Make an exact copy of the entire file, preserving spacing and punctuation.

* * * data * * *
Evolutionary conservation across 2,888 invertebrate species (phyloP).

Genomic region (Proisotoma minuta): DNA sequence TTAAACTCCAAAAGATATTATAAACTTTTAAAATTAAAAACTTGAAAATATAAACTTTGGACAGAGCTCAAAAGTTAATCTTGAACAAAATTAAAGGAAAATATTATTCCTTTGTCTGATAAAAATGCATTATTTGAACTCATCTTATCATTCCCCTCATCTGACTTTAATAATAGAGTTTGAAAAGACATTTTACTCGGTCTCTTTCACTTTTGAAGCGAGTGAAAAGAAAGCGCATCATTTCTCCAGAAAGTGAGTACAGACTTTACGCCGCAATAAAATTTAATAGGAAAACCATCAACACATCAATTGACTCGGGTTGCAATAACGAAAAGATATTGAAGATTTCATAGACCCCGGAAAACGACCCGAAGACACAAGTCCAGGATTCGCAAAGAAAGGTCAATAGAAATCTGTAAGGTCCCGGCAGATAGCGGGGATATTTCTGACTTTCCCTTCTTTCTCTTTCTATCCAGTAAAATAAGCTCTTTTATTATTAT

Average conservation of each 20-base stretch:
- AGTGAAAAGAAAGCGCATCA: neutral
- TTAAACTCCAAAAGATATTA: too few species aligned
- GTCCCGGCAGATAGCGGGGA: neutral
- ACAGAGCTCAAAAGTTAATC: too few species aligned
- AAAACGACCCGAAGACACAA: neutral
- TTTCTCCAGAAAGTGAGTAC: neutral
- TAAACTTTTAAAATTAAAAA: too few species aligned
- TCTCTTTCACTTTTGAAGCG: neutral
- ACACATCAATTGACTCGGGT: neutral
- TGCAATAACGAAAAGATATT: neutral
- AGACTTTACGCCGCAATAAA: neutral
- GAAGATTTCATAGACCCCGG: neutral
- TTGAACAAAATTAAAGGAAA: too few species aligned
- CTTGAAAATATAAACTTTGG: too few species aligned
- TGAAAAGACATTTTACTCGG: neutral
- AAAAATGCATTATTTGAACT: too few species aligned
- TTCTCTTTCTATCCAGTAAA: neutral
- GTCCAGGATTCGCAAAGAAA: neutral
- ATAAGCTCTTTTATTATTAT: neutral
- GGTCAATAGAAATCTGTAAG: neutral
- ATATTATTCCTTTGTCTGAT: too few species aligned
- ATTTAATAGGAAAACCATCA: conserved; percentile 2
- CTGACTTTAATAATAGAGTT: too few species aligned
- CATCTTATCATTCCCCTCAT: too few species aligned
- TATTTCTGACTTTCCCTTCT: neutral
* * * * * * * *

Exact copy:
Evolutionary conservation across 2,888 invertebrate species (phyloP).

Genomic region (Proisotoma minuta): DNA sequence TTAAACTCCAAAAGATATTATAAACTTTTAAAATTAAAAACTTGAAAATATAAACTTTGGACAGAGCTCAAAAGTTAATCTTGAACAAAATTAAAGGAAAATATTATTCCTTTGTCTGATAAAAATGCATTATTTGAACTCATCTTATCATTCCCCTCATCTGACTTTAATAATAGAGTTTGAAAAGACATTTTACTCGGTCTCTTTCACTTTTGAAGCGAGTGAAAAGAAAGCGCATCATTTCTCCAGAAAGTGAGTACAGACTTTACGCCGCAATAAAATTTAATAGGAAAACCATCAACACATCAATTGACTCGGGTTGCAATAACGAAAAGATATTGAAGATTTCATAGACCCCGGAAAACGACCCGAAGACACAAGTCCAGGATTCGCAAAGAAAGGTCAATAGAAATCTGTAAGGTCCCGGCAGATAGCGGGGATATTTCTGACTTTCCCTTCTTTCTCTTTCTATCCAGTAAAATAAGCTCTTTTATTATTAT

Average conservation of each 20-base stretch:
- AGTGAAAAGAAAGCGCATCA: neutral
- TTAAACTCCAAAAGATATTA: too few species aligned
- GTCCCGGCAGATAGCGGGGA: neutral
- ACAGAGCTCAAAAGTTAATC: too few species aligned
- AAAACGACCCGAAGACACAA: neutral
- TTTCTCCAGAAAGTGAGTAC: neutral
- TAAACTTTTAAAATTAAAAA: too few species aligned
- TCTCTTTCACTTTTGAAGCG: neutral
- ACACATCAATTGACTCGGGT: neutral
- TGCAATAACGAAAAGATATT: neutral
- AGACTTTACGCCGCAATAAA: neutral
- GAAGATTTCATAGACCCCGG: neutral
- TTGAACAAAATTAAAGGAAA: too few species aligned
- CTTGAAAATATAAACTTTGG: too few species aligned
- TGAAAAGACATTTTACTCGG: neutral
- AAAAATGCATTATTTGAACT: too few species aligned
- TTCTCTTTCTATCCAGTAAA: neutral
- GTCCAGGATTCGCAAAGAAA: neutral
- ATAAGCTCTTTTATTATTAT: neutral
- GGTCAATAGAAATCTGTAAG: neutral
- ATATTATTCCTTTGTCTGAT: too few species aligned
- ATTTAATAGGAAAACCATCA: conserved; percentile 2
- CTGACTTTAATAATAGAGTT: too few species aligned
- CATCTTATCATTCCCCTCAT: too few species aligned
- TATTTCTGACTTTCCCTTCT: neutral